Interesting observations, and it appears that our timelines do mesh. I might add, and I think I shared this once before: I have a little insight into at least one of the reasons that Jim Rhodes wanted open admissions across the state. He felt very insecure about his own time at OSU where he flunked out. I believe he carried a grudge about that that left him wanting to make admission as easy as possible to help kids like himself -- who deserved a second chance. My father-in-law was a pal of Rhodes at the time, and flunked out of OSU with him. I suspect that they probably were enablers for each other. My father-in-law later got his act together, enrolled in Franklin College and graduated. He later became the head of their alumni association for a whlle. Rhodes never did graduate. I think that continued to bother him, though he would probably have never admitted it.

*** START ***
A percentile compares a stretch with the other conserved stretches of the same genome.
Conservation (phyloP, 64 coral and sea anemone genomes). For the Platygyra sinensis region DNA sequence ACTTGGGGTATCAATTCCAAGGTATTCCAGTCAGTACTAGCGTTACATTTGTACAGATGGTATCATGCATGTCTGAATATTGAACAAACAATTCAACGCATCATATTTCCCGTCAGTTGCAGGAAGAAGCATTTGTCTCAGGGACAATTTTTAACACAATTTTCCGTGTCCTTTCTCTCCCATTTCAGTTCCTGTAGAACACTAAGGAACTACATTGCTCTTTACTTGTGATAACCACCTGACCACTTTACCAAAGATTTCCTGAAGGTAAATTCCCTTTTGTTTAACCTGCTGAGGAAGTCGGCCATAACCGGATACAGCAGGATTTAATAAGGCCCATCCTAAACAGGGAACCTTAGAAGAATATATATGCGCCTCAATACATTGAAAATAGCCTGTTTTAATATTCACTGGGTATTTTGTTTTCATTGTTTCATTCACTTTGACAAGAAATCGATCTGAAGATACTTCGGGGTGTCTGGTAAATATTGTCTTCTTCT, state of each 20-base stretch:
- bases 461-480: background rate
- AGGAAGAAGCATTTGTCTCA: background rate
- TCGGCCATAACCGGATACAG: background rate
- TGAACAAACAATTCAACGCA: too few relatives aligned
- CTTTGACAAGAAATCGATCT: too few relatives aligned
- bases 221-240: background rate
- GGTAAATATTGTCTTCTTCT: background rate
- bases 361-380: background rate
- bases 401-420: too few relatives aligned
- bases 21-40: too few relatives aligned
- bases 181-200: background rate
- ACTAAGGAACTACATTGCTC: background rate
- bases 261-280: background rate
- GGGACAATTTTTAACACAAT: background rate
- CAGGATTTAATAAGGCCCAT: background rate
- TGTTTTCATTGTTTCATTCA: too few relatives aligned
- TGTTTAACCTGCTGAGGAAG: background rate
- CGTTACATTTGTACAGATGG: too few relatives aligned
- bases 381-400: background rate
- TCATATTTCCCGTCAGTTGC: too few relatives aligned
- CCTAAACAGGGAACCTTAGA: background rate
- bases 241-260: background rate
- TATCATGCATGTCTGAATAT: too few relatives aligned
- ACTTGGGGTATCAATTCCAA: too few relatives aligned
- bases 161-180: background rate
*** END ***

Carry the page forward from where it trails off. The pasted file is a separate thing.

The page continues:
Rhodes always said publicly that he voluntarily left OSU to help out his family. When he decided to run again in 1974, The Plain Dealer ended up getting his transcripts leaked to them showing that he was dismissed for academic reasons. It's long been rumored that the OSU administration themselves leaked the doc.